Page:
There can be plenty of books set at Oddfellow’s Orphanage as well if the first one catches on with readers.  This is the debut novel by Emily Winfield Martin, who is an Etsy artist – Etsy being a marketplace for handmade and vintage goods.  The most interesting thing about this book is the art: the characters look like samplers.  They are supposed to be highly unusual: for example, one girl has tattoos all over (benign-looking ones), and one boy has an onion for a head.  The orphanage residents are under the benevolent charge of Headmaster Oddfellow Bluebeard, “a distant relation of the more famous Bluebeard [who] is as gentle and kind as the other Bluebeard was cruel.”  The orphanage is filled with magical things, which readers learn about through the eyes of newly arrived resident Delia.  There are a child-sized hedgehog, a family of dancing bears, and children who are introduced with illustrations and brief background stories: “One winter evening, Oddfellow Bluebeard heard a tiny knock at the door.  Upon opening it, he found a girl with jet-black hair who was scarcely bigger than a small fire hydrant.  She was shivering and clutching a birdcage that held three finches.  The tiny girl [was] called Ava…”  The appeal of this book is a little difficult to pin down.  There are no real threats or adventures here – the intention is simply to interest young readers through a proliferation of charming illustrations and equally charming descriptions of such unusual classes as Fairy Tale Studies and Cryptozoology.  Delia does not speak – she communicates by writing and with gestures – and this helps provide the framework through which Martin can explain the orphanage’s procedures in detail.  For example, classes are cancelled when Haircut Day is scheduled, and Delia shows other girls how she wants her hair cut by pointing to the length of her braids.  The book is filled with warmth and friendship, but they seem rather thickly and inelegantly applied, and the whole thing has a manufactured feeling about it, as if it is designed to tug the heartstrings in a variety of specific ways.  Children charmed by the illustrations are the ones most likely to be equally pleased by the rather thin story.

      The magic is not in kids but in an object in Lawn Mower Magic, Lynne Jonell’s second story of the Willow family and the rogue (but never dangerous) magic in the Willow kids’ lives.  Like the first book, Hamster Magic, this one has a story that is straightforward, but with a magical twist: the Willows’ lawn mower stops working, so the family will have to use its savings for a new one – instead of letting Derek borrow the money to buy a train ticket to visit his old-neighborhood friend, Ben.  Then Derek and his siblings find an old, rusty push mower in the shed, and the mower has been soaking up magic for years, so Derek can use it to earn money for the visit he wants to make.  Problem solved?  Of course not – the problems are just beginning, because the mower is really hungry for grass after all those years of neglect, and Derek will need all the help he can get from Abner, Tate and Celia to keep it under control.  “‘It wants to mow,’ [Derek] said happily. ‘It wants all the grass it can cut.’”  Well, yes – in fact, Mowey wants to mow so intensely that it runs away from (and with) the kids.  But as soon as they are no longer trying to stop it, Mowey quiets down and contentedly clips the grass.  For a while.  But then there are more worries and misunderstandings until, at last, Mowey is stopped, Derek gets the ticket money, the Willow parents never find out about the magic mower, and all ends happily – a silly story, an easy read and a satisfyingly predictable conclusion.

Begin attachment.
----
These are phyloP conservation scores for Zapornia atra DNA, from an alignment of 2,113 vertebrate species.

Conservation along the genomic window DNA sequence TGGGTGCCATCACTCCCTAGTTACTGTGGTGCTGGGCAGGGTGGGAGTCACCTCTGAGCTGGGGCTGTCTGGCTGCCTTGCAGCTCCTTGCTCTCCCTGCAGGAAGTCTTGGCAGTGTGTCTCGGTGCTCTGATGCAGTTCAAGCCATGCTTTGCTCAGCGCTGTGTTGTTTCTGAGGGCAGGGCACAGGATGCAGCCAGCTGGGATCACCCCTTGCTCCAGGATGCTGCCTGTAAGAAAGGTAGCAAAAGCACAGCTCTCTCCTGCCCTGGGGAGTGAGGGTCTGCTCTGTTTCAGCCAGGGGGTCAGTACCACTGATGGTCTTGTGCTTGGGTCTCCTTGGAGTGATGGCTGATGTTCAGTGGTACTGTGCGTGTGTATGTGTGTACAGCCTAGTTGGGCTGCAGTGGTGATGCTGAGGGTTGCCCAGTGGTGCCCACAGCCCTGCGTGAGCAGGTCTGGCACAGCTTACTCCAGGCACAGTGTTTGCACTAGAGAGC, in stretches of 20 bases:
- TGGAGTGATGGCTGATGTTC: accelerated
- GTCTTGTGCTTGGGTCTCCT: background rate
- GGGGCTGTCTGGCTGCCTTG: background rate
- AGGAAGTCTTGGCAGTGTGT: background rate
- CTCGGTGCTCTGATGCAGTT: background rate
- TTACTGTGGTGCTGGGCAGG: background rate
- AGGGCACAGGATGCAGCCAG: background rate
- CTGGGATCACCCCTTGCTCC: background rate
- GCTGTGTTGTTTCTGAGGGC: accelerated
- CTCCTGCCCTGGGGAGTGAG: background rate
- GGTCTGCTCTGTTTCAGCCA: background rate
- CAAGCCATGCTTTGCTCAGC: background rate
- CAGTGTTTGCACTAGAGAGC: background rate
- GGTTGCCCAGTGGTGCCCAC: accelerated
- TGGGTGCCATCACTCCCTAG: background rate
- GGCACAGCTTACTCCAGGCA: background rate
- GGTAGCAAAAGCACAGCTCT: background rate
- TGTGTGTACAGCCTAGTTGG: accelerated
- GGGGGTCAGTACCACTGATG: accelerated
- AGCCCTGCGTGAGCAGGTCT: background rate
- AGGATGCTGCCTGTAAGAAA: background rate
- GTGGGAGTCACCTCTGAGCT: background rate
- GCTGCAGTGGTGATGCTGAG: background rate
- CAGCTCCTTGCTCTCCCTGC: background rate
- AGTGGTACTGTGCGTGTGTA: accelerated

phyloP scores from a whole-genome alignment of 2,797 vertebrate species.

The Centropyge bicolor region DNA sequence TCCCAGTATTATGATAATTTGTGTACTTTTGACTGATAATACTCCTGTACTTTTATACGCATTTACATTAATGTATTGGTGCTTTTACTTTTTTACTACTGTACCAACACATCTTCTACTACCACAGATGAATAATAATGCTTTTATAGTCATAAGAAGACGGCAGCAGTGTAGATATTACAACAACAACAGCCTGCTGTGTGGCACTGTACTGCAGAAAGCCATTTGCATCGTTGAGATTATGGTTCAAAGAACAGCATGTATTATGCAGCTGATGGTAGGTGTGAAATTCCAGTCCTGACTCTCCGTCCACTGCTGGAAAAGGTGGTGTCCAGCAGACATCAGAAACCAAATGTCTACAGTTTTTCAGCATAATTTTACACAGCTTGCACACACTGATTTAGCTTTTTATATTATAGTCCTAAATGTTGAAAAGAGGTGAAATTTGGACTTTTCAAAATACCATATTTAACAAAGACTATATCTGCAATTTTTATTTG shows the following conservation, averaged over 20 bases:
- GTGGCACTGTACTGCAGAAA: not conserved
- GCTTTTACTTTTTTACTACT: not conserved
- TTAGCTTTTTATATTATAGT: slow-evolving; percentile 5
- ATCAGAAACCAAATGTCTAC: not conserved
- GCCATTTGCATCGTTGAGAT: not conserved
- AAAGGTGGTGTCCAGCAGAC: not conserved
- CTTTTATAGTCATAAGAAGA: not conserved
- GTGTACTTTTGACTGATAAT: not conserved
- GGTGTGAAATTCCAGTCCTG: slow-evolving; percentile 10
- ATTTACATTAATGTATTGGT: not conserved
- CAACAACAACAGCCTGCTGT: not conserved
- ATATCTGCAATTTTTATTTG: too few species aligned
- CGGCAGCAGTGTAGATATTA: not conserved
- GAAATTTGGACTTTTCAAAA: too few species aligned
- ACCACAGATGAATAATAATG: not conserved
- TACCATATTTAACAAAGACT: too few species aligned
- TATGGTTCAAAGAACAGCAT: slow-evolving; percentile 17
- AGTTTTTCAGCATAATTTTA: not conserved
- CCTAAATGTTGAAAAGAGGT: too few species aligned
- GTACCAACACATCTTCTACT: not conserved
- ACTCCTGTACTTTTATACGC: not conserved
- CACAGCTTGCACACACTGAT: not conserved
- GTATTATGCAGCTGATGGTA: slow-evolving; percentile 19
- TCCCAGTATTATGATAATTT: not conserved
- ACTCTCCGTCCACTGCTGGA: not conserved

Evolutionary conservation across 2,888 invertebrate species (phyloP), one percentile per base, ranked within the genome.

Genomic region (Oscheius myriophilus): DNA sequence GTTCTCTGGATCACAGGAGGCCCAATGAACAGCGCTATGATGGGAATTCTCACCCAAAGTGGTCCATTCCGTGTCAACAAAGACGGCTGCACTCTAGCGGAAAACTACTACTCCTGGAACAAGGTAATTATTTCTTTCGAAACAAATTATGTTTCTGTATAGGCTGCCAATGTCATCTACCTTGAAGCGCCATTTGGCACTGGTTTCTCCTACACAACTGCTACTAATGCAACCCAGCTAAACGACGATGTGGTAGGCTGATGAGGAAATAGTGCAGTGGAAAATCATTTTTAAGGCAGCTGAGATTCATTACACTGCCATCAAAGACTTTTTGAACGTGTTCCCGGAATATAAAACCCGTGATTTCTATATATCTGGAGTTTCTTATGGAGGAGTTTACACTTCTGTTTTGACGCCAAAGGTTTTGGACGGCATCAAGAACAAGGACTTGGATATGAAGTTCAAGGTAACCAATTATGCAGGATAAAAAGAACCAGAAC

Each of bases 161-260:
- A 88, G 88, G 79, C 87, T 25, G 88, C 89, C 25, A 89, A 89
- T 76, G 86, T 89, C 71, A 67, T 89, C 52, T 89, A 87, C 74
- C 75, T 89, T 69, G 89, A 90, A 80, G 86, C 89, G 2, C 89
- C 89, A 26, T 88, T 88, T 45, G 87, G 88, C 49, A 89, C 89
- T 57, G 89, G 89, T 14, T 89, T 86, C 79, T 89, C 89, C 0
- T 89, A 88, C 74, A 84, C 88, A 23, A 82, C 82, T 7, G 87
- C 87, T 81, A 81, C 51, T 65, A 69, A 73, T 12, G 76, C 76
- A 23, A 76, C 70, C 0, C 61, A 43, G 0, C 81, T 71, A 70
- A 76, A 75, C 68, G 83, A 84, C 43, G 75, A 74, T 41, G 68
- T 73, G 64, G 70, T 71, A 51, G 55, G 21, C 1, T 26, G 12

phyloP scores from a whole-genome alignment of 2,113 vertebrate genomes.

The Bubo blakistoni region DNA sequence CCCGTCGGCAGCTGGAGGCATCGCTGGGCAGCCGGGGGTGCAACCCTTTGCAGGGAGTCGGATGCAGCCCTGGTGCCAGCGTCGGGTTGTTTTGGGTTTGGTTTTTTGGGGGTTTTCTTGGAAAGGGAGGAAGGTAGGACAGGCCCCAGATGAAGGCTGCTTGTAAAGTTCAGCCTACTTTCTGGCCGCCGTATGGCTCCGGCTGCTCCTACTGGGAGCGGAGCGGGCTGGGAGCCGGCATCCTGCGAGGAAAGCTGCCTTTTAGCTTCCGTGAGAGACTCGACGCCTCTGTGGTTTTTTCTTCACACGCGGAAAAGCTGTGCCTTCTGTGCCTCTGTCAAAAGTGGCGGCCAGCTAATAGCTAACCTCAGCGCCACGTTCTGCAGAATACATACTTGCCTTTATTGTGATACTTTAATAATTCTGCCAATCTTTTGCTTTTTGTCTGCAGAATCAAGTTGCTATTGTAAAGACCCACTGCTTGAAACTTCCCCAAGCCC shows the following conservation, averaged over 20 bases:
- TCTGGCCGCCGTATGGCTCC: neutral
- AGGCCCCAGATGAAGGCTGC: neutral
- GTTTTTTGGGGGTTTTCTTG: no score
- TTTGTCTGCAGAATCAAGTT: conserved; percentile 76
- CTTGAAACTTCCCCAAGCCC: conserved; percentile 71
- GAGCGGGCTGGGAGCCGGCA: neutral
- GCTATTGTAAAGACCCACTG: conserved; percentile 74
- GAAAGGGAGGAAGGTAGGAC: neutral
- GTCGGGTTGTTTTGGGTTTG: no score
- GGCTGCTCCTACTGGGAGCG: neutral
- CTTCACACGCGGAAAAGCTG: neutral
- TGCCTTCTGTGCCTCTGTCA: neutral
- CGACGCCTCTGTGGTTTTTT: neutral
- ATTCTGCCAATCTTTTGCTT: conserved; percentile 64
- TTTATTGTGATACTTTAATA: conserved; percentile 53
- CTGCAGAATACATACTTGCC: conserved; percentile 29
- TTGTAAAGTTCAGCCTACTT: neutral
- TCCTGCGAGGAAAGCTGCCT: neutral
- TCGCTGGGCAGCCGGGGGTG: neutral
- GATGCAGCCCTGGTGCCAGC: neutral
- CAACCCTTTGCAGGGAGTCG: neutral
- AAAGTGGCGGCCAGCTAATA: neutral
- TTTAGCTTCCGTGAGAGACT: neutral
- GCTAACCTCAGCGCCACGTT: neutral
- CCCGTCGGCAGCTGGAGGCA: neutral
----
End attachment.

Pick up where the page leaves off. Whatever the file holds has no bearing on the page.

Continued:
Magic moves predictably in the long-running Magic Tree House series as well, with #47 in the sequence containing the usual silly premise (Jack and Annie are searching for a feather to help save Merlin’s baby penguin) and the usual tidbits of history (the state of the nation at Abe Lincoln’s assumption of the presidency in 1861).  The book this time puts the tree house on the White House grounds, has Jack and Annie encounter the Lincoln children, then has them go back further in time to meet a boy called Sam who says he can arrange for them to meet Lincoln (who was too busy in 1861 to see them).  Jack and Annie do the usual chores of the time in which they find themselves, learn the usual lessons about how people used to live, and eventually do have their meeting with Lincoln after all – and get what they need for Merlin.  Abe Lincoln at Last! proceeds just as unsurprisingly as other entries in the Magic Tree House series, but of course that is a big part of the book’s attraction: parents will know just what to expect, and so will young readers already familiar with these books.  Mary Pope Osborne makes one common mistake here by writing that Lincoln “outlawed slavery” – that is not what the Emancipation Proclamation did; slavery was not abolished until ratification of the 13th Amendment on December 6, 1865, after Lincoln’s death.  But she gets the basic facts right, and expands them, as usual, with the “Fact Checker” (in a series formerly called “Research Guides”) that she coauthors with her sister, Natalie Pope Bryce.  This is where families interested in additional information on Lincoln and his time will learn about “blab schools” (where students said their lessons out loud), the deadly disease called “milk sickness” (caused when cows eat a plant called white snakeroot), and the patent that Lincoln received for an invention that would make boats lighter when they got stuck (Lincoln is the only U.S. president who ever received a patent).  This “Fact Tracker” is essentially a brief biography of Lincoln, dovetailing from time to time with Abe Lincoln at Last!  It will give readers who enjoy the fictional adventure a solid introduction to the facts behind the story, and perhaps encourage them to read more about Lincoln, the times in which he lived, and the Civil War – even though real history has little enough of magic in it.